Drawn largely from interviews with leaders in companies that have achieved measurable success in this arena, authors Shel Holtz and John C. Havens provide step-by-step details on how executives and professional communicators can create a transparency strategy that will keep their organization competitive in the 21st century.
The authors show how organizations can evaluate their readiness for transparency, what they need to do to get ready, and how to effectively communicate their transparency strategy to their customers and employees. They also identify aspects of blog/new media "netiquette" an important but often misunderstood part of engaging in transparency.
This text is a bit preachy and I don't care for the style. It retells the Dell Hell story and another about Sony's bad boy attempt to use social media undercover to drive up PSP Christmas sales, but generally doesn't say anything that hasn't already been covered in this genre -- What Would Google Do, Here Comes Everybody, etc. Yes, we know the dialectic Internet is changing business, but there's nothing particularly insightful about this text. Be Honest, it says. So did Beware the Naked Man Who Offers You His Shirt and How to Swim with the Sharks without Being Eaten Alive -- were those two decades ago?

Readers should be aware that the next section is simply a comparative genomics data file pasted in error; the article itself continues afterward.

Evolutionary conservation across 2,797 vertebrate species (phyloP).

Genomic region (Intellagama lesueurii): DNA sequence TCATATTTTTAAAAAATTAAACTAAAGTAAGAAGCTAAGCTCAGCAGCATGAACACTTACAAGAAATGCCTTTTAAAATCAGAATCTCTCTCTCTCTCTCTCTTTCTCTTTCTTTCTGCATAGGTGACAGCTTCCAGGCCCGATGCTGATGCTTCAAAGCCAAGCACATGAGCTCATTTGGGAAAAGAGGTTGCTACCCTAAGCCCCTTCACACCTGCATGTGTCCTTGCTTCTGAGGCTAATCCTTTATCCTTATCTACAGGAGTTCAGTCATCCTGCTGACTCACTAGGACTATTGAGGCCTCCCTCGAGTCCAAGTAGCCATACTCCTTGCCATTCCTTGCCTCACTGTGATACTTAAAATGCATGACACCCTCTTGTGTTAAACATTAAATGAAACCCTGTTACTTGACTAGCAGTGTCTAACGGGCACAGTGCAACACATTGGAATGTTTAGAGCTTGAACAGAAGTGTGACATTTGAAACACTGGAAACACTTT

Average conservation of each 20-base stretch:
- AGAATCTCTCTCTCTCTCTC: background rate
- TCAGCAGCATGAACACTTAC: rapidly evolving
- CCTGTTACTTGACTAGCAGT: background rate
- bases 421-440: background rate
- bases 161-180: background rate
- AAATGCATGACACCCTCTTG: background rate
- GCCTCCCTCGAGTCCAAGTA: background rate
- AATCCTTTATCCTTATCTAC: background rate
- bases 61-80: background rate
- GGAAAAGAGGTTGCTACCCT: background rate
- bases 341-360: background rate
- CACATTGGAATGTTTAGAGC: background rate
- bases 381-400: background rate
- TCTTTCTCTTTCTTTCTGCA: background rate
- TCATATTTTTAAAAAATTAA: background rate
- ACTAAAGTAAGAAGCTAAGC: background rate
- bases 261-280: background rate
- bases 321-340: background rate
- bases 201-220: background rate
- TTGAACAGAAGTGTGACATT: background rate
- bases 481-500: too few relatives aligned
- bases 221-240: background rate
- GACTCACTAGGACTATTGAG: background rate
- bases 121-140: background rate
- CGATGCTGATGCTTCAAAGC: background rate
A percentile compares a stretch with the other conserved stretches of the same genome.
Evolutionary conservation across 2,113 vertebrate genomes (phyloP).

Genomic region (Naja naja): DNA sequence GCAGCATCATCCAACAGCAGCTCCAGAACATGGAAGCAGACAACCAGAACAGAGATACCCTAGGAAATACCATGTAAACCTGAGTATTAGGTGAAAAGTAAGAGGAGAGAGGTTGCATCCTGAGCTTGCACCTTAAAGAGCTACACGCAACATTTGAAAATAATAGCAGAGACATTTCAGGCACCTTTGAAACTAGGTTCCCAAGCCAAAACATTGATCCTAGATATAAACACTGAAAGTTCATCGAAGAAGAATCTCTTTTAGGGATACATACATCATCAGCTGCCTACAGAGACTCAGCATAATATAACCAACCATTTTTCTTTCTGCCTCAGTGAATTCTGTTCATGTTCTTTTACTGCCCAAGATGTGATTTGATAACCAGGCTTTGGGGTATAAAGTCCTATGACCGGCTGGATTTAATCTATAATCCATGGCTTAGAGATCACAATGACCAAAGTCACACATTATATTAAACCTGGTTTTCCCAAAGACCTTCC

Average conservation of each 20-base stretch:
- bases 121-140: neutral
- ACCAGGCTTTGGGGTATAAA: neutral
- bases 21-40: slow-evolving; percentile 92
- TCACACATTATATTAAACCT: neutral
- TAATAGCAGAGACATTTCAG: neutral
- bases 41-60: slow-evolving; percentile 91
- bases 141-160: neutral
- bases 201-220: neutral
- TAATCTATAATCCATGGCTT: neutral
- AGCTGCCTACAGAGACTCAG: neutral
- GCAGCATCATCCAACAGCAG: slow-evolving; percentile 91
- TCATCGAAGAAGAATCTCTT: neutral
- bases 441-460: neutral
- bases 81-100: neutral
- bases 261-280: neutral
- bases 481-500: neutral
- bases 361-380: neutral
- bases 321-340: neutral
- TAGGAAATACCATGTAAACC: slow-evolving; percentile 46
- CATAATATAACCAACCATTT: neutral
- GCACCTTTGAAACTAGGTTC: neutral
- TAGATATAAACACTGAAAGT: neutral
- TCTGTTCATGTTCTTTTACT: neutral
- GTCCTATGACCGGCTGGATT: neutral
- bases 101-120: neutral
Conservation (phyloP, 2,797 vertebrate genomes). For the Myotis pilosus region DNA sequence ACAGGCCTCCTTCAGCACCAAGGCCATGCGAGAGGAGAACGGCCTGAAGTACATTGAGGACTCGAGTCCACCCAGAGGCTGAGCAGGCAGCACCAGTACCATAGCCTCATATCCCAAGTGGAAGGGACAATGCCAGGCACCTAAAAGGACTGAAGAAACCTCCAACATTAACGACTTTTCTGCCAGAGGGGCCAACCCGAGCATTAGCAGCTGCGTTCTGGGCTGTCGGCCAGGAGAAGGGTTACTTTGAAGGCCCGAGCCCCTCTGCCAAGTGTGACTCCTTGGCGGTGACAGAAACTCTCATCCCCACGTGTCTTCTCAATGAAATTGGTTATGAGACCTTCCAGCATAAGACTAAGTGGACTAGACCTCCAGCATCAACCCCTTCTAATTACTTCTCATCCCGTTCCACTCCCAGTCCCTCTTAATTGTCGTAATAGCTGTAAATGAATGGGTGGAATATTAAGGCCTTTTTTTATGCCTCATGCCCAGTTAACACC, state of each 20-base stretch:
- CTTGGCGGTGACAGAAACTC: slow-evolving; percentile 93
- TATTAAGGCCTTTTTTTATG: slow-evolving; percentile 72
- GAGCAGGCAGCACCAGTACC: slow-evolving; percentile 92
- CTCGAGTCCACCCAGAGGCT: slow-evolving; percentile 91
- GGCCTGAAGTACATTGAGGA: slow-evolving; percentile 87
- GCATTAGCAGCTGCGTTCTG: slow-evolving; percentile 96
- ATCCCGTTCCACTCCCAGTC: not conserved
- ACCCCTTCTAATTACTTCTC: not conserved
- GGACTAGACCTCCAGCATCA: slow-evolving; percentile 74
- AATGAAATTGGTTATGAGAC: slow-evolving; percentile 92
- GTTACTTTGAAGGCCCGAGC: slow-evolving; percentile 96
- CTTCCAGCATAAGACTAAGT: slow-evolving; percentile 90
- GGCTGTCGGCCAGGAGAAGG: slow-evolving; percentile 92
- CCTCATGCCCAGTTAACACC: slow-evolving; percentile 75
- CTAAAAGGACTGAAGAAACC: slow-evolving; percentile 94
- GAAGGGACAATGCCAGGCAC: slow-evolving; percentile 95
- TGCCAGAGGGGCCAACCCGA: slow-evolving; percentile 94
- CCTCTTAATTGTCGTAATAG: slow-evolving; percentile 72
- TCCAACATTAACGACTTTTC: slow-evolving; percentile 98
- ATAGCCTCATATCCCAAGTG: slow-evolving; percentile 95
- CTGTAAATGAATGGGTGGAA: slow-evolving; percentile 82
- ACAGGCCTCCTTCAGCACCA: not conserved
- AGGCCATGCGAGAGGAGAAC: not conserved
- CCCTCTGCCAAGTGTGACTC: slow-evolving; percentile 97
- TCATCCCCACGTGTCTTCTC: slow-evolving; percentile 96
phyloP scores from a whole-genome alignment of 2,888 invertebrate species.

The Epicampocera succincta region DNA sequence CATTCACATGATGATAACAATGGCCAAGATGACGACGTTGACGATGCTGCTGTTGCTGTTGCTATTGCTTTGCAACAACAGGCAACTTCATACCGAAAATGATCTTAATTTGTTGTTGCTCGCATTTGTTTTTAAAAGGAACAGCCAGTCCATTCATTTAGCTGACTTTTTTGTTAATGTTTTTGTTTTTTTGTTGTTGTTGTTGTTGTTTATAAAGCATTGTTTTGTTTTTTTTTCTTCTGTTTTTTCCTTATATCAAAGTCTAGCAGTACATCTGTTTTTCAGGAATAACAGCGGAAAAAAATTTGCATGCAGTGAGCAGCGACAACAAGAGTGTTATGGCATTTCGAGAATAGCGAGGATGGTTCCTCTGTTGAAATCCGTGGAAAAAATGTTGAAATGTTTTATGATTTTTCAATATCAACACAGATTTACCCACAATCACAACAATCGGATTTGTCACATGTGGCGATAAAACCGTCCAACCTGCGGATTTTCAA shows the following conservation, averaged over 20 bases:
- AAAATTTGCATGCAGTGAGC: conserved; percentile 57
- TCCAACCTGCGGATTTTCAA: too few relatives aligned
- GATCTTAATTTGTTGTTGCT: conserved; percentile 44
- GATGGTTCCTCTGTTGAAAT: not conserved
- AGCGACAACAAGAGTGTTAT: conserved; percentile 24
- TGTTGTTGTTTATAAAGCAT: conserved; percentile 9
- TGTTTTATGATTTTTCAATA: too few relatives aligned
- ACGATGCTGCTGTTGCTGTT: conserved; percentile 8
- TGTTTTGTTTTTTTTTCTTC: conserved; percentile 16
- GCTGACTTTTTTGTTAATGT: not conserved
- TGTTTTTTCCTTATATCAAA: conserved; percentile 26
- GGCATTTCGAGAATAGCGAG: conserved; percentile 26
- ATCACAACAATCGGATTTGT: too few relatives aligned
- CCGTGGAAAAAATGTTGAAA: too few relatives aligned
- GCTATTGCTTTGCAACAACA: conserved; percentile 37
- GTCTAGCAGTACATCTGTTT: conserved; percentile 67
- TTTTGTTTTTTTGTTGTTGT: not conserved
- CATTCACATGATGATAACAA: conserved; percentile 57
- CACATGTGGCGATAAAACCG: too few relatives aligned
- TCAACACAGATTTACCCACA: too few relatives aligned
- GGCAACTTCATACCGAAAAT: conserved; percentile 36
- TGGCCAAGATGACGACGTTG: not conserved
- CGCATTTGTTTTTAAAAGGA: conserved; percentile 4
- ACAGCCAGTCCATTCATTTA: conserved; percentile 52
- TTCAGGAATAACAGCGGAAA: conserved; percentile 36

But this is different -- be honest, or else, it will bite you. The Internet is forever and anything on a website at anytime can be rediscovered via a simple Google search.
Is there really anyone reading this who doesn't already know this?
This book is more an issue of wishful thinking. The authors HOPE businesses will be more honest in the future, but ... I found all evidence to the contrary.
This book is well read, the production is clean and the ideas flowed smoothly into my mind.
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